Author Topic: Quadcopters for camera use  (Read 13360 times)

Kim

  • An appetite for the epic, but no real stamina
Re: Quadcopters for camera use
« Reply #150 on: July 25, 2017, 05:57:43 pm »
I wonder what the alternative is?  Possibly large slow rotors, to reduce the frequency of the noise, which may help with mammals and animals that hear in a similar audio range ?

Isn't that a helicopter? :)


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How about, very small, very high speed rotors, to move the frequencies so high, that they're way above the range of the target animals? ???

In my experience, many animals can be surprisingly un-bothered by such things.  They fear their natural predators, which usually includes man, but machines don't really register as a threat unless they get *very* close.  Hence you can drive up to a pride of lions in a vehicle (rattly old smoke-smoke-spewing diesel engine and all) and they'll just sit there watching you, but if they see a human approaching on foot they'll go into fight or flight mode.

Wildlife photographers have had a lot of success with remotely controlled electric ground vehicles.  I don't think the animals usually believe it's a rock or a particularly stupid penguin or whatever, it's just not a threat, food or a mate.
I do find anything involving ball bearings oddly satisfying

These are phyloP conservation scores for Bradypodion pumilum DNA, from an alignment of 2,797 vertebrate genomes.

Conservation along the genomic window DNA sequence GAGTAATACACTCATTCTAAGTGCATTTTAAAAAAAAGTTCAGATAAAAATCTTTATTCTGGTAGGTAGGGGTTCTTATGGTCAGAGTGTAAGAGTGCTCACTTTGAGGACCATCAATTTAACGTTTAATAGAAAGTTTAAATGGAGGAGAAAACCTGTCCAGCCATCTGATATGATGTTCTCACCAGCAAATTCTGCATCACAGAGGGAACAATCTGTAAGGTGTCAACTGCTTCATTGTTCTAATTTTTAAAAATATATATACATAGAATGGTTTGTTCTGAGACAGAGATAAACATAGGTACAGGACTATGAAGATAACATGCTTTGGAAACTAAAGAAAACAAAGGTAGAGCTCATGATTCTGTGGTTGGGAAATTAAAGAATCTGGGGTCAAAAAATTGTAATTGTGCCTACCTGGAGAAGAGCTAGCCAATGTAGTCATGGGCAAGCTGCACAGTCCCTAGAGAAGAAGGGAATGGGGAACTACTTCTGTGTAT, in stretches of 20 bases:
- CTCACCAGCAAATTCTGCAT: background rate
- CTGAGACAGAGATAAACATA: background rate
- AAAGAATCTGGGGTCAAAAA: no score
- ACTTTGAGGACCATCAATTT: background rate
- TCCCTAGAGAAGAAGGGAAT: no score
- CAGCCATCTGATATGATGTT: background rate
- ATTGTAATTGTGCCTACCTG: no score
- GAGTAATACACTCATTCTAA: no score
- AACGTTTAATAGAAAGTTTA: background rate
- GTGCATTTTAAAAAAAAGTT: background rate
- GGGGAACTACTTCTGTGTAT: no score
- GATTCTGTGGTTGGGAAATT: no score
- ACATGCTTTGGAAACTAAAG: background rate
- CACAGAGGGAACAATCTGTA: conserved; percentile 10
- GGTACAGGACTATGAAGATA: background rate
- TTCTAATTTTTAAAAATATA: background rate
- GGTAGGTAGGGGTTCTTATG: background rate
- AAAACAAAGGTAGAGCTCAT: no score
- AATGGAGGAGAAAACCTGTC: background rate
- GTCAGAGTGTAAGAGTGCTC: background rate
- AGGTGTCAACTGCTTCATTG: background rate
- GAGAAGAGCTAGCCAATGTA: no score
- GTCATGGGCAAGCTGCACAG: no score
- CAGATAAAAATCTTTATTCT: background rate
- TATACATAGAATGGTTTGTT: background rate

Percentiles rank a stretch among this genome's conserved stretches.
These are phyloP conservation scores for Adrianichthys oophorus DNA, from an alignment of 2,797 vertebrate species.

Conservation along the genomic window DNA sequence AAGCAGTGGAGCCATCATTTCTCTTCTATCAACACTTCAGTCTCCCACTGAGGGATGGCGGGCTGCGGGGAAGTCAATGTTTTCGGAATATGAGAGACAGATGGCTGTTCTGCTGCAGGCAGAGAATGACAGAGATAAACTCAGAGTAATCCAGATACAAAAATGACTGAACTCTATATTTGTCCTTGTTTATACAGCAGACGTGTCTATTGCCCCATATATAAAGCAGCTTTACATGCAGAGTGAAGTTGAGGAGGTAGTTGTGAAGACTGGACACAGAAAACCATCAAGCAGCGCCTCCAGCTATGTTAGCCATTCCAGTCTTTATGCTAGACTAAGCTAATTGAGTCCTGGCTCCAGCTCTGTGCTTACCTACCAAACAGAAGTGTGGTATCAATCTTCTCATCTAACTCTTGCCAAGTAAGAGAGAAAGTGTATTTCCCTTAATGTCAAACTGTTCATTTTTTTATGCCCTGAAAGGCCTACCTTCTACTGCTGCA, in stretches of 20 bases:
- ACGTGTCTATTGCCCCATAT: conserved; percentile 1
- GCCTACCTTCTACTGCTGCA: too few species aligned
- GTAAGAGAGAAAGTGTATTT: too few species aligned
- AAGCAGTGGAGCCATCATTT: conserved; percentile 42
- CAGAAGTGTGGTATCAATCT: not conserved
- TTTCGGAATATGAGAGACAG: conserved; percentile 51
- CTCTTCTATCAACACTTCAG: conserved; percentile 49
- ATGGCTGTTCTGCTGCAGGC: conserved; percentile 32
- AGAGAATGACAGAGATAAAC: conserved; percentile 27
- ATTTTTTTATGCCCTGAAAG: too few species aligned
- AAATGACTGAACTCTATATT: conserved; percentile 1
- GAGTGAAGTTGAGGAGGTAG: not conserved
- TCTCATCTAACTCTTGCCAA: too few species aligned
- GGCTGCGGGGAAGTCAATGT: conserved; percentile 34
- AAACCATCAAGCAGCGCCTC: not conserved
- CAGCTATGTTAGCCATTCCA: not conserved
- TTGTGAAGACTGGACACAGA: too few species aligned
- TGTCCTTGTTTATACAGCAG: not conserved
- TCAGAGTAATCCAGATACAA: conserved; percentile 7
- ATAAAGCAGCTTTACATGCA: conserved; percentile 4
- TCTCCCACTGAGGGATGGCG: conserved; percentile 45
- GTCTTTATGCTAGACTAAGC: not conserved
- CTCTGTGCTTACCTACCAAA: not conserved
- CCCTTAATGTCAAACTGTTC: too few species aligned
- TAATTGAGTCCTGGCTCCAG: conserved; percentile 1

Re: Quadcopters for camera use
« Reply #151 on: July 25, 2017, 09:36:09 pm »
In my experience, many animals can be surprisingly un-bothered by such things.  They fear their natural predators, which usually includes man, but machines don't really register as a threat unless they get *very* close. 

Can you come round and explain this to Tayo (Border Collie x Retriever) please?  He goes bonkers whenever he sees anything RC being used when out on his walks.   Quadcopters & RC cars both get the full-on "postman" treatment.  He's never hurt anyone (or drone) yet, but you wouldn't know it from the volume and ferocity of the barking.

Re: Quadcopters for camera use
« Reply #152 on: July 25, 2017, 09:40:14 pm »
I may indulge.

Currently weighing up DJI Spark vs Mavic. Similar portability, the Mavic Pro has it on the whole 4K thing, but you can recharge the Spark using a Power Bank. I'm trying to work out which is best for carrying on a bike to the beach/hills/audax control.

Kim

  • An appetite for the epic, but no real stamina
Re: Quadcopters for camera use
« Reply #153 on: July 25, 2017, 09:48:31 pm »
In my experience, many animals can be surprisingly un-bothered by such things.  They fear their natural predators, which usually includes man, but machines don't really register as a threat unless they get *very* close. 

Can you come round and explain this to Tayo (Border Collie x Retriever) please?  He goes bonkers whenever he sees anything RC being used when out on his walks.   Quadcopters & RC cars both get the full-on "postman" treatment.  He's never hurt anyone (or drone) yet, but you wouldn't know it from the volume and ferocity of the barking.

Border collies, innit.  Going bonkers is what they do best.